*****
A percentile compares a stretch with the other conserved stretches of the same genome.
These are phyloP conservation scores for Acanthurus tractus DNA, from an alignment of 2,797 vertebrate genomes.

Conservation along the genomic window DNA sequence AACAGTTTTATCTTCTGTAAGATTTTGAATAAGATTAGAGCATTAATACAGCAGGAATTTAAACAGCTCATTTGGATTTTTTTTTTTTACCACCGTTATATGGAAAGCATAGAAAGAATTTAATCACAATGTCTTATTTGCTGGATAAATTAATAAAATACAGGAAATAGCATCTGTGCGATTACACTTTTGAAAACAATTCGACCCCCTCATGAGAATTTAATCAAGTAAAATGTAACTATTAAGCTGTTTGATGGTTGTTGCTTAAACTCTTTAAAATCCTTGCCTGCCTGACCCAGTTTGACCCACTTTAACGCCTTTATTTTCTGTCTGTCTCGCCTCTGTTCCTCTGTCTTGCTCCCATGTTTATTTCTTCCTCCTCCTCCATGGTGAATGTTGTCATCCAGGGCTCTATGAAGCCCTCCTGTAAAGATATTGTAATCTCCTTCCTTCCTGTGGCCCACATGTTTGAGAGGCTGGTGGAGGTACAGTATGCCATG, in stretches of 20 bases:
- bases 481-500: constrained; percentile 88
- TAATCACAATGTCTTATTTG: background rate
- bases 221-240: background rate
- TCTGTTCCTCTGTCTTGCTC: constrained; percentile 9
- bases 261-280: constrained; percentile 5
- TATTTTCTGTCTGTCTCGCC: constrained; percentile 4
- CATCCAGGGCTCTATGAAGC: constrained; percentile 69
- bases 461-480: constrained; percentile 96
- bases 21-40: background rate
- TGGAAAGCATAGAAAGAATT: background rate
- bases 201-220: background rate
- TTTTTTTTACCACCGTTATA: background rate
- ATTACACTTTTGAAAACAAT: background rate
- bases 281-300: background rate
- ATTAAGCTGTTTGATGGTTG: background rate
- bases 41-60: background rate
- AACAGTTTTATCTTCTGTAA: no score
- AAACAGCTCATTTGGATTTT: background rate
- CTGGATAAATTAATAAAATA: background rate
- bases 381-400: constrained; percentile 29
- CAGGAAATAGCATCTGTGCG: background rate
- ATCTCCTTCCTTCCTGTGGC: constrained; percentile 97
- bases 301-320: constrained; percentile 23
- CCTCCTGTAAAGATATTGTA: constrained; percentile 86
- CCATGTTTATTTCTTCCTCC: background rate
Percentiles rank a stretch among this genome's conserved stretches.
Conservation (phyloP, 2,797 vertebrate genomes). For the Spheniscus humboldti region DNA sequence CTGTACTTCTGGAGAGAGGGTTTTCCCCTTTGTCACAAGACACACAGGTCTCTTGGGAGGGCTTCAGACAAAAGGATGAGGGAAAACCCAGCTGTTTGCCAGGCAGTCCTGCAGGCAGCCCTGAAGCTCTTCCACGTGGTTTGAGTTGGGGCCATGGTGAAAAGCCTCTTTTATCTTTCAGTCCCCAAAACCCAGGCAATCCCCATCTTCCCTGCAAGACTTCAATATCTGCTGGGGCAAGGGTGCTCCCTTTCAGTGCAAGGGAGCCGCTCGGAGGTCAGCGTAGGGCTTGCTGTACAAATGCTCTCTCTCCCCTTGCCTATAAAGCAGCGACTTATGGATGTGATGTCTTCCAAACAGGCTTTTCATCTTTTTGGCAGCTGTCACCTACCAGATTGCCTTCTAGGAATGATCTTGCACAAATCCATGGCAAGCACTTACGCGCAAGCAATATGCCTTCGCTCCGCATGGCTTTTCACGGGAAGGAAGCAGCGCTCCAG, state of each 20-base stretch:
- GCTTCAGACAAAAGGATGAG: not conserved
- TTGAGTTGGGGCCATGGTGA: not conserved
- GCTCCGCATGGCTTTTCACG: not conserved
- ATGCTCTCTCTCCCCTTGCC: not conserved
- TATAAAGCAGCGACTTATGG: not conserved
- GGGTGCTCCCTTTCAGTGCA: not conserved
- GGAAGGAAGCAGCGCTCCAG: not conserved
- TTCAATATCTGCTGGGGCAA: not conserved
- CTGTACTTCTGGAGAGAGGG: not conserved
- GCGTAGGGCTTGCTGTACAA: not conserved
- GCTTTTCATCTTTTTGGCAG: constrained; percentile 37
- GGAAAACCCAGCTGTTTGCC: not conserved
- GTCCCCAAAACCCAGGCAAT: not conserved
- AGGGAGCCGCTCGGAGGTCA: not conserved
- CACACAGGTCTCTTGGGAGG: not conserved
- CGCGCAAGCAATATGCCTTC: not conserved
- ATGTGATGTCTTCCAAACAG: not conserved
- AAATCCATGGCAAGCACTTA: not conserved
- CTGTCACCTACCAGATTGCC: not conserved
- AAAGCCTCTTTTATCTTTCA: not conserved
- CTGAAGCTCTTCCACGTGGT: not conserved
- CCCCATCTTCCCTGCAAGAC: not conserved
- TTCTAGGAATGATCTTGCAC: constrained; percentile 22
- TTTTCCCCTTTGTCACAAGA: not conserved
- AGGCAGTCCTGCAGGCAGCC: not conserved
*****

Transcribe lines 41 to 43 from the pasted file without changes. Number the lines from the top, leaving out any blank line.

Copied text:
- GCTTTTCATCTTTTTGGCAG: constrained; percentile 37
- GGAAAACCCAGCTGTTTGCC: not conserved
- GTCCCCAAAACCCAGGCAAT: not conserved